Insightful essay by Anil Dash on how the internet went from opening up new free markets to creating a series of fake markets that exploit society, without most media or politicians even noticing:
Uber‘s promise is simple: you use their app to hail a car, and one driver from a pool of independent drivers agrees to pick you up, and everybody’s happy. In their formulation, they’re a neutral marketplace connecting customers and service providers — kinda like eBay!
But unlike competitive sellers on eBay, Uber drivers can’t set their prices. In fact, prices can be (and regularly have been) changed unilaterally by Uber. And passengers can’t make informed choices about selecting a driver: The algorithm by which a passenger and driver are matched is opaque—to both the passenger and driver. In fact, as Data & Society’s research has shown, Uber has at times deliberately misrepresented the market of available cars by showing “ghost” cars to users in the Uber app.
It seems this “market” has some awfully weird traits.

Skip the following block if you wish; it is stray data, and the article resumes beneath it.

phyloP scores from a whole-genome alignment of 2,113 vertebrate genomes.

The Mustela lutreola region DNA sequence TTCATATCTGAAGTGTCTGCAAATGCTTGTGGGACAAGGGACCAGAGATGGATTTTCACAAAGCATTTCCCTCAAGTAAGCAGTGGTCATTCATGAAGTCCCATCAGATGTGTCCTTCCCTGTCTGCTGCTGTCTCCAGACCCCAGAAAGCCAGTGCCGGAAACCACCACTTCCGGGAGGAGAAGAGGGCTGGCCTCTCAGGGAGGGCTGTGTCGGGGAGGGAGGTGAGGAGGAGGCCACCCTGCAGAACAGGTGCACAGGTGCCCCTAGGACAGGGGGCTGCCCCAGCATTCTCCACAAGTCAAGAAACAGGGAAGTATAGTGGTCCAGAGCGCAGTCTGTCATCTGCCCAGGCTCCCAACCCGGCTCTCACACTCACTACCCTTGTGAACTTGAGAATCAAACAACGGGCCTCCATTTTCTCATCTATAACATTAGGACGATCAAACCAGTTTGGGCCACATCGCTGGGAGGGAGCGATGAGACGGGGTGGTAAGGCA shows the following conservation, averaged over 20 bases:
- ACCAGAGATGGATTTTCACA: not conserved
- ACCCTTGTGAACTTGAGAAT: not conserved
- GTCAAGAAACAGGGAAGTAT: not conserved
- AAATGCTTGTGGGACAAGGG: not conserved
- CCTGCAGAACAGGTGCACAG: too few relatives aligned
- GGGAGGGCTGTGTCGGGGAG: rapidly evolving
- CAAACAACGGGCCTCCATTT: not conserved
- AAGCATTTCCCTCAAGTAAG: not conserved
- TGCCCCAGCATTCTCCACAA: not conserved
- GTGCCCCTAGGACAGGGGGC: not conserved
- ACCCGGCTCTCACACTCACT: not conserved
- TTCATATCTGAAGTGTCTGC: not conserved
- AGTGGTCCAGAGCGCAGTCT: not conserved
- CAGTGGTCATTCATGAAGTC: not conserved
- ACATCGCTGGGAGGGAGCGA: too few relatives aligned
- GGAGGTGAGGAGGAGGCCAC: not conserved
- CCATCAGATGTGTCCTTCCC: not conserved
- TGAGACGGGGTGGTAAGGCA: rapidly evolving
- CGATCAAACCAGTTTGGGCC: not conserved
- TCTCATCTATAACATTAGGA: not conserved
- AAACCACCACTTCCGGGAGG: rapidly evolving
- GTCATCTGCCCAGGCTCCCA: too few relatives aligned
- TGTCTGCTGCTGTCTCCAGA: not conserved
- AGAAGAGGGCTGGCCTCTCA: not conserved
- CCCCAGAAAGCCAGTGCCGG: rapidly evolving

- Consumers can’t trust the information they’re being provided to make a purchasing decision.
- A single opaque algorithm defines which buyers are matched with which sellers.
- Sellers have no control over their own pricing or profit margins.
- Regulators see the genuine short-term consumer benefit but don’t realize the long-term harms that can arise.
This is, by any reasonable definition, no market at all. One might even call Uber a “Fake Market”. Yet, by carefully describing drivers in their system as “entrepreneurs” and appropriating the language of true markets, Uber has been welcomed by communities and policymakers as if they were creating a new marketplace. That has serious implications for policy, regulation and even civil rights. For example, we can sincerely laud Uber for making it easier for African American passengers to reliably hail a car when they need a ride, but if persistent patterns of bias from drivers arise again in the Uber era, we’ll have a harder time regulating those abuses because Uber doesn’t usually follow the same policies as licensed taxis.
This is a very useful set of metrics to evaluate new services. Regulators please note.